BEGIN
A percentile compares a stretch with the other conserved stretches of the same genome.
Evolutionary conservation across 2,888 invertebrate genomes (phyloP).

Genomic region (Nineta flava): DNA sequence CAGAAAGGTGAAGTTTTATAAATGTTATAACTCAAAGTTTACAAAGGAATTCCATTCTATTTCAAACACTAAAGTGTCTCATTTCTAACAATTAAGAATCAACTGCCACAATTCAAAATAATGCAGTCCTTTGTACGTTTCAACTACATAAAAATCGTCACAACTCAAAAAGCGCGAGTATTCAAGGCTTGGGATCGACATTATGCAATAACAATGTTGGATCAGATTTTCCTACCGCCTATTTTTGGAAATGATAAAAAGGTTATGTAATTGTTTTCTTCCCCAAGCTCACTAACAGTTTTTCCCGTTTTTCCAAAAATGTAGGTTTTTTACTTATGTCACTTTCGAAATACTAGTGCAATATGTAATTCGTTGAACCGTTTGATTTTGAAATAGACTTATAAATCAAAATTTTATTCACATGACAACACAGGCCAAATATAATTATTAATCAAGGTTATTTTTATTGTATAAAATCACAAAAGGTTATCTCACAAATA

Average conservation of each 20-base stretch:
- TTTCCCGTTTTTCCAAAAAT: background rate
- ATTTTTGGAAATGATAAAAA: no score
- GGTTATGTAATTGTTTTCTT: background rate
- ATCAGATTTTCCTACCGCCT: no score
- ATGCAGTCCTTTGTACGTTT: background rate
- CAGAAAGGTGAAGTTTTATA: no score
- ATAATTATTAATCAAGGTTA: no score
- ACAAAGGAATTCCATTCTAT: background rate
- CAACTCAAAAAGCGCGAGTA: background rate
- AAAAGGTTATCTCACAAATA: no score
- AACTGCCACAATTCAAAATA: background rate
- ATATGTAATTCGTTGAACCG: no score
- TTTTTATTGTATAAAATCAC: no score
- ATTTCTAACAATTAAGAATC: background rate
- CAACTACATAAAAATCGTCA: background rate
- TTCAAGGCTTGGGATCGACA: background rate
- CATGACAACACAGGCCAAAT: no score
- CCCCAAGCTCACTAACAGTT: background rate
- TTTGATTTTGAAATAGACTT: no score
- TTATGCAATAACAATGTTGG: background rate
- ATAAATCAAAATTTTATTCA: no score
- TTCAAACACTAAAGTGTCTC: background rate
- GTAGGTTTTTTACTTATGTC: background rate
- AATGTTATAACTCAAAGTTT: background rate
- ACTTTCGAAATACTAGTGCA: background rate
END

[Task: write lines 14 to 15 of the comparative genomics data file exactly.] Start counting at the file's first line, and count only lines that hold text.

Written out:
- AAAAGGTTATCTCACAAATA: no score
- AACTGCCACAATTCAAAATA: background rate